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to be assumed without defence, and without proof:
1. That some prophecies have a meaning so hidden, obscure and concealed, as not to be understood, until their fulfilment.
2. That some prophecies have a mysterious meaning-a double sense-a literal and a spiritual application.
3. That times and seasons are to be taken in an enlarged signification, by which a day is made the representative of a year.
Such principles of interpretation render every thing vague and indefinite. Fancy is left to revel in wild luxuriance, and imagination is permitted to roam the fields of conjecture, in fixing the application of Scripture prophecy. Invention is called into exercise, each individual has an interpretation of his own, and prophetic revelation has its fulfilment in various events and circumstances. To this source is to be attributed many of the conflicting views that have obtained in the world.
The infidel sees in such differences a "confusion of tongues," and with a kind of triumphant satisfaction concludes, that so long as the expounders of the teachings of revelation are disagreed in their application, it is made pretty evident that they are so
vague and indefinite, as to admit of different interpretations, and therefore, like the ambiguous auguries of heathenish superstition, are of human invention designed to impose on the credulous.
Principles of interpretation attended with such results ought not to be received, until due investigation proves the necessity of their adoption. The maintenance of our holy religion depends very much on correct modes of interpreting the Divine word. It may be thought presumptuous to call in question these principles, adopted and maintained as they are, so generally by the learned in Biblical science. But when we see a system of interpretation admitting of such diversity of opinion in the application of Scripture testimony, there is some reason for doubting the correctness of the principles leading to such results.
It must be obvious to every reflecting mind, that if prophecy is so occult and mysterious as not to be comprehended and understood till fulfilled it can be no revelation to those to whom the communications are made, and of course of no available account. Is it reasonable to suppose that God would reveal truths to the human race in language that is incomprehensible? Of
what service would be such instructions? Such a revelation would imply a design of imparting useful information,-truths, so important as to demand superhuman effort for their communication. Accordingly, on reading the word of prophecy, it is made quite obvious, that the lessons taught were designed for warning, reproof, admonition, encouragement, hope, and joy. But revelation could have answered no such purpose, if the ideas and sentiments expressed, if the sayings and declarations made were not to be comprehended and understood.
It is very justly asserted by an apostle of Jesus Christ, that "all Scripture given by inspiration of God, is profitable for doctrine, for reproof, for correction, instruction in righteousness; that the man of God may be perfect-thoroughly furnished unto all good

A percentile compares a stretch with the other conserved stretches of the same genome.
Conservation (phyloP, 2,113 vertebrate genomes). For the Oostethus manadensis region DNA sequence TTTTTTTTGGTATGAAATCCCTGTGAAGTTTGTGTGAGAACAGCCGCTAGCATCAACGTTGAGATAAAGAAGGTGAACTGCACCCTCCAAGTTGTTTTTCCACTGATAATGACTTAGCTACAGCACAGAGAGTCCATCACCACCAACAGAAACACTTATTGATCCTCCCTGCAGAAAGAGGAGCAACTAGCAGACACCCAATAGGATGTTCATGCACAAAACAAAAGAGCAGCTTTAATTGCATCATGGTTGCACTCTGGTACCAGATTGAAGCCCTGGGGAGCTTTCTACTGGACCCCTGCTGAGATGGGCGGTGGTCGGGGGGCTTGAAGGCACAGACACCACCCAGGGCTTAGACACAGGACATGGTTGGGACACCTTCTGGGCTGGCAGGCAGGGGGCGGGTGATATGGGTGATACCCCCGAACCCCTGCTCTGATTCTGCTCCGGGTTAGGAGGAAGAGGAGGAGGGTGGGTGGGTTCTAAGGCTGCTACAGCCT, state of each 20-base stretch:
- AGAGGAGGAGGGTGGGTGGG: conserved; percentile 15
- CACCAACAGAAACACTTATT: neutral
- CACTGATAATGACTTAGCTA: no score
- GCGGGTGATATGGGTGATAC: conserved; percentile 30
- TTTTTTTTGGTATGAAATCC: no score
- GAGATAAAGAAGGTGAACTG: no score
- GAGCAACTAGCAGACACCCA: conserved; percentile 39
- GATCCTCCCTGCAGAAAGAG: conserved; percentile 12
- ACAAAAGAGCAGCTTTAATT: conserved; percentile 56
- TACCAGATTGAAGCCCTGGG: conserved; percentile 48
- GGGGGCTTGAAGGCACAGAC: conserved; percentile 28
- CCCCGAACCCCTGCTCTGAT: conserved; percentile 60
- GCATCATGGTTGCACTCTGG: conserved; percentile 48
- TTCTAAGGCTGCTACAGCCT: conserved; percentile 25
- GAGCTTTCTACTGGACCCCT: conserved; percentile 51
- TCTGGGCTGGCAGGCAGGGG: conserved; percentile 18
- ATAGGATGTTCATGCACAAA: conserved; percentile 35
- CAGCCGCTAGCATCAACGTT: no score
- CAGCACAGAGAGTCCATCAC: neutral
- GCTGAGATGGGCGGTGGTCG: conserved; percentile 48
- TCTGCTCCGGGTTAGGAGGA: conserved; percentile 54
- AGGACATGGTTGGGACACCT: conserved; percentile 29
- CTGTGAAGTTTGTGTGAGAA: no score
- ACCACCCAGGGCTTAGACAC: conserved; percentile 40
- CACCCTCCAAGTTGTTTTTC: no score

If God make an intelligible revelation to man, it is evident, he must make it in such terms, and phrases, and modes of expression. and style of language, as are in common use among the people to whom the communication is made. Of course, such revelation is to be interpreted, as any other book is to be explained. No mystical, enigmatical meaning is to be attached to it, except
what is necessarily associated with references, allusions, figures, symbols, and emblematical representations.
The double sense given Scripture testimony, affords every one the opportunity of placing such a construction on the Divine word as his fancy shall dictate. There can be no uniformity of interpretation— no criterion to determine which is right and what is wrong. It is not probable that infinite Wisdom would address mankind in a way that would render his communication liable to such misconstruction, and we should seek for its meaning and application in the same manner, that we would investigate the subject matter embraced in other productions.
Conscious of the injury done to the credibility of Scripture inspiration, and the cause of truth, by such exceptionable principles of interpretation, it was an object of the author of the following Lectures, to show that a more literal, rational, and natural mode of explanation might be adopted, and yet find an equal fulfilment of prophetic predictions, without any draught on imaginative fancy. He indulges the hope, that his endeavors to aid the redemption of Scripture inspiration from the discredit
into which it has fallen, and the reproach it has received in consequence of speculative construction, will not be entirely fruitless; that the developements of truth being made in the halls of Sacred Literature will rescue the revelation of God from the sable folds of mysticism which ages of superstition have thrown around it, and bring it forth to view in its native loveliness.
The narrations of the Hebrew Prophets, embrace descriptions of natural history, as well as events relating to individuals. Concerning the people mentioned in these prophecies, the great mass know but little. Consequently much of Hebrew prophecy is not understood by Christians generally. Some scarcely find time to read history sufficiently to enable them to understand acurately the application of prophetic predictions. Some who have leisure, do not feel interest enough in the subject to attend to the labor. And few indeed, have the means of investigation. Much of the Old Testament therefore, is unintelligible to common readers; and when perused affords no great satisfaction.
Being unacquainted with the subject of prophecy, and with its literal application and fulfilment, they are illy qualified to